Human Rights: Congo Must Allow Peaceful Expression of Dissent

High Commissioner for Human Rights Zeid Ra’ad Al Hussein. UN Photo/Pierre Albouy
High Commissioner for Human Rights Zeid Ra’ad Al Hussein. UN Photo/Pierre Albouy

The UN High Commissioner for Human Rights Zeid Ra’ad Al Hussein on Wednesday called on the authorities in the Democratic Republic of Congo to halt the inflammatory rhetoric against protestors.

He also urged them to ensure that demonstrations across the country are handled in line with international human rights laws and standards.

Upon publication of the electoral calendar on 5 November, which states that general elections will take place in December 2018 – two years later than originally scheduled – civil society organisations called for nationwide protests on Wednesday.

In response, a number of alarming comments were reportedly made by provincial police inspectors in Goma and Kinshasa. The Police Nationale Congolaise (PNC) provincial inspector in Kinshasa warned that any gathering of more than five people would be dispersed “mercilessly”, upon the Governor’s orders.

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Even before the announcement of the electoral calendar, between 22 and 23 October, at least 65 opposition political activists were arrested in Lubumbashi, in the southeast of the country. All those arrested were later released, some on bail, but these arrests were part of a worrying pattern of actions to prevent political opponents from gathering.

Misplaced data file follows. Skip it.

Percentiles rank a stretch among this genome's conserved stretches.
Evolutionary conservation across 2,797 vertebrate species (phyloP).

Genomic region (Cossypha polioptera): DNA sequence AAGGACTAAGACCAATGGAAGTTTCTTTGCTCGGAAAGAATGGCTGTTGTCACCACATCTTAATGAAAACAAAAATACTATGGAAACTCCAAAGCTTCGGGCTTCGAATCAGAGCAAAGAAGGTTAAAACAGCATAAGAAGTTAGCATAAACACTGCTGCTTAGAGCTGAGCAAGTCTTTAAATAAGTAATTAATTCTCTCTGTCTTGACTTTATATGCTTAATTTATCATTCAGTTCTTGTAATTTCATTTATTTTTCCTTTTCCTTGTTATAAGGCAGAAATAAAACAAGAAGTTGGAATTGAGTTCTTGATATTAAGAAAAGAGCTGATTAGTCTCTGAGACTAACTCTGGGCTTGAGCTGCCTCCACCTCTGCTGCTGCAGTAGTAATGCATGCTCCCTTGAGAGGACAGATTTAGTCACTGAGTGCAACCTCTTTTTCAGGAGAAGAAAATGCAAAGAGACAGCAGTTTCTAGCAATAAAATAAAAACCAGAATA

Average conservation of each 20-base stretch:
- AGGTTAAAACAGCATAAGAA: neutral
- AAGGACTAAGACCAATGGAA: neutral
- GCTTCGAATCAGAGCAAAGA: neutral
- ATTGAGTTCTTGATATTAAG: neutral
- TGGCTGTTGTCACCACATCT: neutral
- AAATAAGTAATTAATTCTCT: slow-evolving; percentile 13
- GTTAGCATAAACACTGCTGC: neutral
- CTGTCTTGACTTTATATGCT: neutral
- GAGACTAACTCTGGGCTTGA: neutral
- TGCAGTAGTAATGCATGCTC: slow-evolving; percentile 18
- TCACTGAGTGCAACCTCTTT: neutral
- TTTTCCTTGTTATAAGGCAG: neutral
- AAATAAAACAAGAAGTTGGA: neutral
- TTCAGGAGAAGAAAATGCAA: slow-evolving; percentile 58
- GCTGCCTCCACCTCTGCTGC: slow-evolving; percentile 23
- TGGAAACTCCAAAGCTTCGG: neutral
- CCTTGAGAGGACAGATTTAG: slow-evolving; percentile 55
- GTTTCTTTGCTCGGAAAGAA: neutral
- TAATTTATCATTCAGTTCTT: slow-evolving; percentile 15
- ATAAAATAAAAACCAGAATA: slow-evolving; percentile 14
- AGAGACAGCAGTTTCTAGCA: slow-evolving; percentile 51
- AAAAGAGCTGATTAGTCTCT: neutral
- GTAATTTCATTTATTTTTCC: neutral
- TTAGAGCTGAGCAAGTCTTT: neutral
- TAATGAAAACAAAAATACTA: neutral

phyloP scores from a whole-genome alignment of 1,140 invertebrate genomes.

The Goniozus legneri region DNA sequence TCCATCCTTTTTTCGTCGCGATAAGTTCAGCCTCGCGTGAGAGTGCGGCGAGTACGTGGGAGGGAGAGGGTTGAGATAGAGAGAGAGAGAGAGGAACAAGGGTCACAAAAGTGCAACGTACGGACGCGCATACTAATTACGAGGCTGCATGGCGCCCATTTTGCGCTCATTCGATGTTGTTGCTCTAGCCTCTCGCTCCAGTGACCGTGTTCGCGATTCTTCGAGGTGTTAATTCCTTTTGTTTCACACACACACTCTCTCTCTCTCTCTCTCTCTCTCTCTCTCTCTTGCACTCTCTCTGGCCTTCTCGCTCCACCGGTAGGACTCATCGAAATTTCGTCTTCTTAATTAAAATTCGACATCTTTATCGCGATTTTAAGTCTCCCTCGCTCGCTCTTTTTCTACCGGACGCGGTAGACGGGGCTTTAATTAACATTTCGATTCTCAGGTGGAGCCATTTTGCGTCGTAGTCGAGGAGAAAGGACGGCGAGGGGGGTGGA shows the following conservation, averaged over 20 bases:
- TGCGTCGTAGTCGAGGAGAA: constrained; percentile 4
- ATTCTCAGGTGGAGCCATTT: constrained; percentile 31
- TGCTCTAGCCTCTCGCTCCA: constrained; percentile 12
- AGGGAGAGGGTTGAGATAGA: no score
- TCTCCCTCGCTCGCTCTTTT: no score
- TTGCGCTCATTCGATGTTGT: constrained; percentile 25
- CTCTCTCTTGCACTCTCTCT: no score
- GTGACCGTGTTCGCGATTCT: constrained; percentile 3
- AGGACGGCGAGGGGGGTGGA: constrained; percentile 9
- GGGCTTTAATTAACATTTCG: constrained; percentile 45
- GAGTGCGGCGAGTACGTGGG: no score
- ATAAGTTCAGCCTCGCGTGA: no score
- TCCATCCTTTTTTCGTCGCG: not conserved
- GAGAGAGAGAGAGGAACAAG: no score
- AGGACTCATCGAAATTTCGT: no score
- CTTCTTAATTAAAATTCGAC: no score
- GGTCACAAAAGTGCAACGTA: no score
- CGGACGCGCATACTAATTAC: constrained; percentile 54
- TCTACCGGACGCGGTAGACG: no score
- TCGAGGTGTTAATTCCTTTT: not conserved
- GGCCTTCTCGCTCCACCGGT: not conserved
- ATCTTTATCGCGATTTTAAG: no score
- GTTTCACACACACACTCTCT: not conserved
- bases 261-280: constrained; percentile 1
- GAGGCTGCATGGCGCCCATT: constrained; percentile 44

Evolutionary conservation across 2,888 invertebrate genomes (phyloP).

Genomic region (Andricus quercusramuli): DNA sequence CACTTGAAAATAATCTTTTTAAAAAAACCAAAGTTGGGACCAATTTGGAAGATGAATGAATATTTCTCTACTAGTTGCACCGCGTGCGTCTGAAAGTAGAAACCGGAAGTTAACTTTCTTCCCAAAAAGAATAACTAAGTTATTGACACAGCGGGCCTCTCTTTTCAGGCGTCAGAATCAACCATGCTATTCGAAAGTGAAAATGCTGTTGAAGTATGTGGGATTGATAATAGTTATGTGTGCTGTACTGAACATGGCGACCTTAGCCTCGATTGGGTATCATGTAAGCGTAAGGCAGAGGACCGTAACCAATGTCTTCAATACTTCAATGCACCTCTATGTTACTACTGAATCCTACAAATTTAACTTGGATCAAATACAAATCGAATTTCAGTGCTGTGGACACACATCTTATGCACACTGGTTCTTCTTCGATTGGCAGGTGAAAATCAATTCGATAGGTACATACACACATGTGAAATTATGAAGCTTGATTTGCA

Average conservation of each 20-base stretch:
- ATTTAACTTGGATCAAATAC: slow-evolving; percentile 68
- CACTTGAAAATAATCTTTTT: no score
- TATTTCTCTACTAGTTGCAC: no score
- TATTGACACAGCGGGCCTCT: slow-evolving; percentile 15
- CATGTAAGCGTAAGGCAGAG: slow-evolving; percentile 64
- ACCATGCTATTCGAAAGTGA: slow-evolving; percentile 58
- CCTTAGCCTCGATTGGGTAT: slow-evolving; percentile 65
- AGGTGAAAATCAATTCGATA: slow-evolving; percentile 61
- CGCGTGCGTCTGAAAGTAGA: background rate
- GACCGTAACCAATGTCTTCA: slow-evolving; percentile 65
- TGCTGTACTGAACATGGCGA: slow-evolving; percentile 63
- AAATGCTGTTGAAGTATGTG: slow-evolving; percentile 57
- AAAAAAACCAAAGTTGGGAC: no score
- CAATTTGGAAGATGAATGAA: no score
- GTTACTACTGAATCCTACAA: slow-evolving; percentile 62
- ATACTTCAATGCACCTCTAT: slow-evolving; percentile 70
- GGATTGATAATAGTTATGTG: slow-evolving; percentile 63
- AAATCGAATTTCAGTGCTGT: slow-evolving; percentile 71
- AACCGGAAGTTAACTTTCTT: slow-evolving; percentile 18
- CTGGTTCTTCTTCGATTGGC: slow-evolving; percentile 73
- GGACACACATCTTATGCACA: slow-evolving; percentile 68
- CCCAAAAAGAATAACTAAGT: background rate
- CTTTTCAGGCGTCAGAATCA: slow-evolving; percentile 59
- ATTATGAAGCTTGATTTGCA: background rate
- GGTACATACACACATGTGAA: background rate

The High Commissioner called for political leaders at the highest levels to ensure respect for the rights to freedom of peaceful assembly and association and the freedom of expression. He also called on all sides to exercise restraint and to renounce the use of violence.

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“The inflammatory comments by police authorities ahead of Wednesday’s protests are deeply alarming,” High Commissioner Zeid said. “I call on the Government and security forces to work to defuse tensions instead of creating the conditions for suppression, confrontation and violence.”

The UN’s Basic Principles on the Use of Force and Firearms by Law Enforcement Officials contains very strict guidelines on the use of force, including that “intentional lethal use of firearms may only be made when strictly unavoidable in order to protect life.”

In September last year, 54 people died after defence and security forces used excessive force against demonstrators who were calling for constitutional deadlines to be respected and for President Kabila to step down at the end of his second mandate.

In December, the UN Joint Human Rights Office in the DRC (UNJHRO) documented at least 40 killings of civilians in Kinshasa, Lubumbashi, Boma and Matadi, mainly of demonstrators.

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